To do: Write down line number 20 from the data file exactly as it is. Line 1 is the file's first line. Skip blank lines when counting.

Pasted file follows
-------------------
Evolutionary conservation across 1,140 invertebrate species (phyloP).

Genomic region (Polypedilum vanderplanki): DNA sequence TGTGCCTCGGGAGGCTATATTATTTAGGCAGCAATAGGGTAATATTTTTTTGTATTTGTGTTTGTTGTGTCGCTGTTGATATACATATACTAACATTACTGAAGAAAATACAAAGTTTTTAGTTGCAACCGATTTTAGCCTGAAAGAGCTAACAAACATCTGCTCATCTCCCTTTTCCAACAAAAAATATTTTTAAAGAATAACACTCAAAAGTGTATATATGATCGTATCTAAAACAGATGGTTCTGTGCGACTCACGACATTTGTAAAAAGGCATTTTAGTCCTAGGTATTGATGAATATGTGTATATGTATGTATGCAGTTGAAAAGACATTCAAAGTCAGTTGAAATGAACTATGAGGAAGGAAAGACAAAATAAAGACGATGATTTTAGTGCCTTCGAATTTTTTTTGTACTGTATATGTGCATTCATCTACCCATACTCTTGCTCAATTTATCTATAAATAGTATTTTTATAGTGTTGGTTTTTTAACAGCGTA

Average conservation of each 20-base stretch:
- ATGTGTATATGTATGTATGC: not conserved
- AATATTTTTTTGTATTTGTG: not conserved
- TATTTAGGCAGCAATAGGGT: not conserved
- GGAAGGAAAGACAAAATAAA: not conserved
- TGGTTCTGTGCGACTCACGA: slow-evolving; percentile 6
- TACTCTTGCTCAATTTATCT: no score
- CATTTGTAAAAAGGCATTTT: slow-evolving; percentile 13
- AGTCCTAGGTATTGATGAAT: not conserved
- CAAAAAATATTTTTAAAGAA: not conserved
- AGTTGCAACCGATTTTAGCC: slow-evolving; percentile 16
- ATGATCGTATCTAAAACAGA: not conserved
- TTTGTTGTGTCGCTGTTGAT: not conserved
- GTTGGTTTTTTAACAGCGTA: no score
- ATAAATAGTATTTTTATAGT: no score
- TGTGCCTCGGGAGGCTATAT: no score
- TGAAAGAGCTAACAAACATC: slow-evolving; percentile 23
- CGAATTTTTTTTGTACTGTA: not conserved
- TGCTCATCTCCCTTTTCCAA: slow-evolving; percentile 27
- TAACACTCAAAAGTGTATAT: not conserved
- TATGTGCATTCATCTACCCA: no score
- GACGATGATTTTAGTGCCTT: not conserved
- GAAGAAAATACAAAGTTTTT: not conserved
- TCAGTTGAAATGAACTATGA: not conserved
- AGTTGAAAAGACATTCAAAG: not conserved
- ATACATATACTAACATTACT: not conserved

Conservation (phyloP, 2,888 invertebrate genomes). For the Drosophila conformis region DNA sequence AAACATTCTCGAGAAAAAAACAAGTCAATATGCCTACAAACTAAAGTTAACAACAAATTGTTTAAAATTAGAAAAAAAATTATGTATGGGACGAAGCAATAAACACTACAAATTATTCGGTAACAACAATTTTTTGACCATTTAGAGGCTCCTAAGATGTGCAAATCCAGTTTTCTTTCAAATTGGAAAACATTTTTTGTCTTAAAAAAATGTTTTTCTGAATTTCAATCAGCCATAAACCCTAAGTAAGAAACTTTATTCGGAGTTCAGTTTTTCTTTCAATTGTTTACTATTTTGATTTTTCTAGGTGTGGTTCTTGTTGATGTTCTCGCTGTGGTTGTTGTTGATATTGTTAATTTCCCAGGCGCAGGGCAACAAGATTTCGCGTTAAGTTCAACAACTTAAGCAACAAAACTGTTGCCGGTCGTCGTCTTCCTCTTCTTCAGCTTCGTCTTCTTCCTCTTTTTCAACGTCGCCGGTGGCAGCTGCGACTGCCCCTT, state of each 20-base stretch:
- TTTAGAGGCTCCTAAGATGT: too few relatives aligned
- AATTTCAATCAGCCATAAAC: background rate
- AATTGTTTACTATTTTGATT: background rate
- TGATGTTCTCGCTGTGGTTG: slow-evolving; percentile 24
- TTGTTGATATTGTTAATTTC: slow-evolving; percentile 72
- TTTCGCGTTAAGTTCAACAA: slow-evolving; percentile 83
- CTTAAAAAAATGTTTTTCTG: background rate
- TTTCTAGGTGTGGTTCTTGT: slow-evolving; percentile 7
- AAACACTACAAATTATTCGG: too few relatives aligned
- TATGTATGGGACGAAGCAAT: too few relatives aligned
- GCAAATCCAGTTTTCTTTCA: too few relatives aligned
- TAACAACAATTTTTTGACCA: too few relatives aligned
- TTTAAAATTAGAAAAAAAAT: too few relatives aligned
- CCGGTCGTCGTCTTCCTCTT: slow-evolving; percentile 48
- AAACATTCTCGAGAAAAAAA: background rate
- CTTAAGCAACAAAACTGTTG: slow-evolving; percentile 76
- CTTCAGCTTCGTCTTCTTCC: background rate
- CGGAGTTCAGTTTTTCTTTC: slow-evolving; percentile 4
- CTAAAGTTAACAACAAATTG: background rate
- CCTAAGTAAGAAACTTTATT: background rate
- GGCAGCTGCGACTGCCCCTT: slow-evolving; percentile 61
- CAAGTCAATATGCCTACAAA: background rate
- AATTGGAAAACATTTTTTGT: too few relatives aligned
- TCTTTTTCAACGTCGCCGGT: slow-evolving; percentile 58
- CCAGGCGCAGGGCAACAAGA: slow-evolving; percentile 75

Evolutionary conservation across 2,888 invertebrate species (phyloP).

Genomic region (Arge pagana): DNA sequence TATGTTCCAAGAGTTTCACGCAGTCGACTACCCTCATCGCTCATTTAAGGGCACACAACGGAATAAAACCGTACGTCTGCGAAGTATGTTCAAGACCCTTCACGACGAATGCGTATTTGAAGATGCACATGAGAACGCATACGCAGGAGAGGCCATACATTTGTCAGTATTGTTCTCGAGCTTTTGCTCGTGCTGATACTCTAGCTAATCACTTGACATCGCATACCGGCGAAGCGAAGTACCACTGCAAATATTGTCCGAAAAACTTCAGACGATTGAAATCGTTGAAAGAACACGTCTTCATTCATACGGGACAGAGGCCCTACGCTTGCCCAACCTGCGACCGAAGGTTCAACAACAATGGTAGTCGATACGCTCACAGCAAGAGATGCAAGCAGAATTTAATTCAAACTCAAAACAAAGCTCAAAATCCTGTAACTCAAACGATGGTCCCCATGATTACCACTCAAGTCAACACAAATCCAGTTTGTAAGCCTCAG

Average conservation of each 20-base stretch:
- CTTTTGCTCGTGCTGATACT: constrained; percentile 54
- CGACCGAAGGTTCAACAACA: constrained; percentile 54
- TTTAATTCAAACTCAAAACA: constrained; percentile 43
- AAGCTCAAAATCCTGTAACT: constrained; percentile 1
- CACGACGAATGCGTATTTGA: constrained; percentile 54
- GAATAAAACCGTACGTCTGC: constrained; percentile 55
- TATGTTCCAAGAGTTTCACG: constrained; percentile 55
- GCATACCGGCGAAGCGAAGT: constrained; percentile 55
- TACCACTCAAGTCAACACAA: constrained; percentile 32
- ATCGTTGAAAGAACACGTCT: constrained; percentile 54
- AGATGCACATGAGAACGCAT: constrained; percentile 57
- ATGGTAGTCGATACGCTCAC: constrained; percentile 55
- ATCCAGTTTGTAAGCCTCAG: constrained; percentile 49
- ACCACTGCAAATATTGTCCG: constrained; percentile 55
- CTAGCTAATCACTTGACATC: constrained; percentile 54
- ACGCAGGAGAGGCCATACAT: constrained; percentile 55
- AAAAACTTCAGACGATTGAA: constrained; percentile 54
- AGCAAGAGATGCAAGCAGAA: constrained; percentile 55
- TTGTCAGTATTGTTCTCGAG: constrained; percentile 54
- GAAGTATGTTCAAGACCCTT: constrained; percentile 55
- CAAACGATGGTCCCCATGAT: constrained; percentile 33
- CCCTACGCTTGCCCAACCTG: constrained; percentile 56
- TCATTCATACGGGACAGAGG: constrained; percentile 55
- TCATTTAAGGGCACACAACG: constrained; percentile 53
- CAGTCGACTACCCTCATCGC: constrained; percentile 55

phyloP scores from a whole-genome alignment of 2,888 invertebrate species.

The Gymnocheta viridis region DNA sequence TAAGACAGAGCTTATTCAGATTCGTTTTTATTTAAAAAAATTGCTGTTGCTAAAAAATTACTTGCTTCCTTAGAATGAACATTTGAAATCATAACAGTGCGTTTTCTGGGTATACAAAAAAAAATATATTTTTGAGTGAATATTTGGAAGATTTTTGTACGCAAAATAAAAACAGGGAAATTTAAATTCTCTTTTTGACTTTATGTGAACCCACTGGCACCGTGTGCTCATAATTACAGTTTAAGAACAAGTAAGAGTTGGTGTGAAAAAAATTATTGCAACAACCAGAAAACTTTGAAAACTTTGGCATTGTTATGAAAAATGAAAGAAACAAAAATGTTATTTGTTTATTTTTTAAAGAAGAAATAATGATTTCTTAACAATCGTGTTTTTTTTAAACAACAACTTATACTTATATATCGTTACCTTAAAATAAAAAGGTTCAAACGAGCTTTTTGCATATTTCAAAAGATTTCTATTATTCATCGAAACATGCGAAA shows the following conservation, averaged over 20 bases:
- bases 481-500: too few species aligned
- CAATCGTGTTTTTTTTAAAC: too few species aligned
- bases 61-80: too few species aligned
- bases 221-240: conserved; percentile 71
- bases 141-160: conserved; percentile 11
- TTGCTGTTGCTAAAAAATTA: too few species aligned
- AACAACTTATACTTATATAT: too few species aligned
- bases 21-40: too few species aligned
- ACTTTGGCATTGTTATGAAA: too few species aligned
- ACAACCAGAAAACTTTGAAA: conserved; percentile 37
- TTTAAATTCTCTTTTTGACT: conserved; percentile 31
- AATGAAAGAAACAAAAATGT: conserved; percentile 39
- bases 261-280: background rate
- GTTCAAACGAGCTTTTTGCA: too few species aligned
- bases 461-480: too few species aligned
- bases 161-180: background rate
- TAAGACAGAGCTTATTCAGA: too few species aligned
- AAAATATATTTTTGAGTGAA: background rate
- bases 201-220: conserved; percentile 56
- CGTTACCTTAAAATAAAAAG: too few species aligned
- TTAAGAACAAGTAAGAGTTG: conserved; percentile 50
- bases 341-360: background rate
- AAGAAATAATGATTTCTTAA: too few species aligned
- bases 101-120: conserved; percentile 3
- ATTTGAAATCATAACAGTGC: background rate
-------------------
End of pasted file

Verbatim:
- CGAATTTTTTTTGTACTGTA: not conserved